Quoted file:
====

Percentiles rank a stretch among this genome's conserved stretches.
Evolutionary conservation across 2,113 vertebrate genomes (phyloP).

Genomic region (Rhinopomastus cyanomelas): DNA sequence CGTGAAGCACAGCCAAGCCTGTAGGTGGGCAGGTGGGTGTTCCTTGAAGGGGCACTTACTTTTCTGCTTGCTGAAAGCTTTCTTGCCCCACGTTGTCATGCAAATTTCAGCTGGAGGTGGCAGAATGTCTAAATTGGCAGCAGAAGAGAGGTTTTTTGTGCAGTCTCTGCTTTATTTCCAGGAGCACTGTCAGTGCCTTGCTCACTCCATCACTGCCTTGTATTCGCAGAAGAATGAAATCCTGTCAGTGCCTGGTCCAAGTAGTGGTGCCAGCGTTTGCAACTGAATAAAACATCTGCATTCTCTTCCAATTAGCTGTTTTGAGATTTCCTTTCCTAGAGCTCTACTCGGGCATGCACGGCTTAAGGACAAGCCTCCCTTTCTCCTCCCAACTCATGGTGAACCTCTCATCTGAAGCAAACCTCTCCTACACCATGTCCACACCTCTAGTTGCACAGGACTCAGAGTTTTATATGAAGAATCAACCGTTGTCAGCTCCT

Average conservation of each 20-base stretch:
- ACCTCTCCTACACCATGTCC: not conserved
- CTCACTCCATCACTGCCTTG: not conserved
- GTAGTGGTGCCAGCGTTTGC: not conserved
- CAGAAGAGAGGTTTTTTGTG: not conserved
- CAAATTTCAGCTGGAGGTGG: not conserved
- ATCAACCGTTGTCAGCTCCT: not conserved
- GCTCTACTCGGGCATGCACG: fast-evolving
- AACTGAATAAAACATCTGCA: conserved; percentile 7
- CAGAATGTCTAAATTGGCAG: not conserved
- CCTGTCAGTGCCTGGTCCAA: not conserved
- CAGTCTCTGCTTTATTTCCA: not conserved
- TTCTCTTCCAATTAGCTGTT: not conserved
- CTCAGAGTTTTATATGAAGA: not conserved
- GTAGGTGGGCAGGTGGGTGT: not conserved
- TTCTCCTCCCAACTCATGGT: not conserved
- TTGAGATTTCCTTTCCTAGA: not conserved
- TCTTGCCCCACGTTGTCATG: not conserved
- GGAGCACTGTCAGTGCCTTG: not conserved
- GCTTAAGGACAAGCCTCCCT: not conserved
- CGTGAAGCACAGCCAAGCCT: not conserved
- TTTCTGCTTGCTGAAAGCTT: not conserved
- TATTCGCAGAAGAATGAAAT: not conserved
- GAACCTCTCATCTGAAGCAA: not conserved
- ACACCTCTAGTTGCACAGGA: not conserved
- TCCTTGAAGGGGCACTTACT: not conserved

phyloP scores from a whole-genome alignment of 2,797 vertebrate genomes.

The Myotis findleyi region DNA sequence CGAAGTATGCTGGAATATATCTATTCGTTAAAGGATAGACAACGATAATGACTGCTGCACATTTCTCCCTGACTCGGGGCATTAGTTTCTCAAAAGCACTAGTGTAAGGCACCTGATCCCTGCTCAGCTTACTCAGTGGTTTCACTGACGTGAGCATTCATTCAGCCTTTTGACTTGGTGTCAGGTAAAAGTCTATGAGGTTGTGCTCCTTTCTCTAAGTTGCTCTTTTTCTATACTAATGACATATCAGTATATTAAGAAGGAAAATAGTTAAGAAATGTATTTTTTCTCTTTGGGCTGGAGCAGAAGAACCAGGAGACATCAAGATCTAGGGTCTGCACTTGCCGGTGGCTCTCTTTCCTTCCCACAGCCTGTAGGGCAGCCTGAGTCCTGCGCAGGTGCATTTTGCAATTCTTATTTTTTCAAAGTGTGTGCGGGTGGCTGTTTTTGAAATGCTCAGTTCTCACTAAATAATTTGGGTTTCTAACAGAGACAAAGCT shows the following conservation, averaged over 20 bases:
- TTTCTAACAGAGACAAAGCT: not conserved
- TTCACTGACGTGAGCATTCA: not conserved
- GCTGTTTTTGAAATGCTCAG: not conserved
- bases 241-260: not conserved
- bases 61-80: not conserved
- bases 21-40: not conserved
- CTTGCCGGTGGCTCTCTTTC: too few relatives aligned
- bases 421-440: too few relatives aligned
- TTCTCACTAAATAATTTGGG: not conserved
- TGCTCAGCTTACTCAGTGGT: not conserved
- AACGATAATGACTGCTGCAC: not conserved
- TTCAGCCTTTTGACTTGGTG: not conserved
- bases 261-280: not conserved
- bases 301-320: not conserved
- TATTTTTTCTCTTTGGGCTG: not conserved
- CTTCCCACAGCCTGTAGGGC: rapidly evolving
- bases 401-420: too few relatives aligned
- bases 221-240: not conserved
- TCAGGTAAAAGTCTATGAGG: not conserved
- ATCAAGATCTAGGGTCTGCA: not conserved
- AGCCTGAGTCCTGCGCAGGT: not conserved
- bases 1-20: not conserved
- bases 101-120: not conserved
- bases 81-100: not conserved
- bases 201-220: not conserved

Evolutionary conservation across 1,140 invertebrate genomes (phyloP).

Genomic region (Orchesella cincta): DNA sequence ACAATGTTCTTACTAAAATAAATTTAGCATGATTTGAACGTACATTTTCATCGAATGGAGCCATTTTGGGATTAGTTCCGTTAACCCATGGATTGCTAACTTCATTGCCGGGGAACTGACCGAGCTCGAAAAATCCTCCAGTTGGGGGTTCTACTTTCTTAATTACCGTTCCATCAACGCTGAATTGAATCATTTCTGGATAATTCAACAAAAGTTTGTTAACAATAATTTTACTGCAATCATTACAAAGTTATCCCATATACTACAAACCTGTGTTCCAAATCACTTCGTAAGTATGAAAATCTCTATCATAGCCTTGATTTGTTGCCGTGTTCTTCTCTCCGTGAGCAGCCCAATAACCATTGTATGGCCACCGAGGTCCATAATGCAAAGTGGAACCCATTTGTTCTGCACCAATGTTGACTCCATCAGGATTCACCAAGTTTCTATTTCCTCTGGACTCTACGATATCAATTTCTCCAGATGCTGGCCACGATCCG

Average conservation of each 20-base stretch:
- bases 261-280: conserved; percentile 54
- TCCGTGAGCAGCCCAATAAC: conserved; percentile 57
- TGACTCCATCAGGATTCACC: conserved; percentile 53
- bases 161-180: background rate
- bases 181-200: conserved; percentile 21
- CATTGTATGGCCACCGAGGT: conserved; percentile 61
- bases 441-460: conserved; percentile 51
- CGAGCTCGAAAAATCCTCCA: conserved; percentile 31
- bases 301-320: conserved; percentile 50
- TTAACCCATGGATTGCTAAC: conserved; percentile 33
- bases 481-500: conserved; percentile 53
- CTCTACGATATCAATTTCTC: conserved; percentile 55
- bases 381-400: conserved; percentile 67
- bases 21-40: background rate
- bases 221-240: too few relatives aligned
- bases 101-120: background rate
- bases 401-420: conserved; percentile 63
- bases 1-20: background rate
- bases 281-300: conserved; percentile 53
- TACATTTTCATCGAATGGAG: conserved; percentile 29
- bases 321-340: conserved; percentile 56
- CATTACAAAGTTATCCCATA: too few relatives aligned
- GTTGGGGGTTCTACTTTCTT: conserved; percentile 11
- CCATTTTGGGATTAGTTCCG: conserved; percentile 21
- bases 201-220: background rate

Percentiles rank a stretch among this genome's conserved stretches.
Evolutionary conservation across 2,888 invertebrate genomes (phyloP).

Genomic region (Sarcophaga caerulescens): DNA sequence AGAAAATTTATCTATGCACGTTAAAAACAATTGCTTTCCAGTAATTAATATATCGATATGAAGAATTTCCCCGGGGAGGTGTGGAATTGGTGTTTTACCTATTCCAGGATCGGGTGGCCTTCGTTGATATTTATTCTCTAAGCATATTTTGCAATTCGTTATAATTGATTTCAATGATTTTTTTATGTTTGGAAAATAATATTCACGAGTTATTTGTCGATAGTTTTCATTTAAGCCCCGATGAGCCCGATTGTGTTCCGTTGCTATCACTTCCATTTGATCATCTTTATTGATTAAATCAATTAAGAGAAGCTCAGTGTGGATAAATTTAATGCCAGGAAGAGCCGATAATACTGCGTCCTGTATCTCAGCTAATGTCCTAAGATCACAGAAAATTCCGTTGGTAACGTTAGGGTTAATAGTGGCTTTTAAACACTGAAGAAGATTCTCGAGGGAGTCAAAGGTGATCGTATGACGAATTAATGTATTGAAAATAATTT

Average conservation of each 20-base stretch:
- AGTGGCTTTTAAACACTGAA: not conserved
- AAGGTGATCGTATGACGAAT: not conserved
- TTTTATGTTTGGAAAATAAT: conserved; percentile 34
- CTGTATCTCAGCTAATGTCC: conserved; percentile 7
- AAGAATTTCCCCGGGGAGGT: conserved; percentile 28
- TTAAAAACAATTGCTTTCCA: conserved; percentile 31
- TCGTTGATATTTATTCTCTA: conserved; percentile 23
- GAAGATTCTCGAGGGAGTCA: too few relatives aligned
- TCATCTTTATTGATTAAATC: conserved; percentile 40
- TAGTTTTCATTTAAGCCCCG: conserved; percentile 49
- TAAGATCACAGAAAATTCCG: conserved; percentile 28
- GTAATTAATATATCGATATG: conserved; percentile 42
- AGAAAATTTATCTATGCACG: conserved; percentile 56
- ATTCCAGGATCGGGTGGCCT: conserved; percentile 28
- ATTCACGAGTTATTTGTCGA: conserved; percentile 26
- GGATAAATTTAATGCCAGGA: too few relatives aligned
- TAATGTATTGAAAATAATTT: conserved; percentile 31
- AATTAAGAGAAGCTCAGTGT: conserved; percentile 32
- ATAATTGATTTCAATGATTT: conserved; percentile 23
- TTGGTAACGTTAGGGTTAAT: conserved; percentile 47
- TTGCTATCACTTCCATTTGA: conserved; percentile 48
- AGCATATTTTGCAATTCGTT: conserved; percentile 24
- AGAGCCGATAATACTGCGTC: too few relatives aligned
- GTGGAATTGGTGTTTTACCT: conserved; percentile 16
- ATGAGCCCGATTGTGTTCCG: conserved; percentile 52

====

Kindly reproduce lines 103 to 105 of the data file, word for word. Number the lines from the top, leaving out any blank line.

- ATTCACGAGTTATTTGTCGA: conserved; percentile 26
- GGATAAATTTAATGCCAGGA: too few relatives aligned
- TAATGTATTGAAAATAATTT: conserved; percentile 31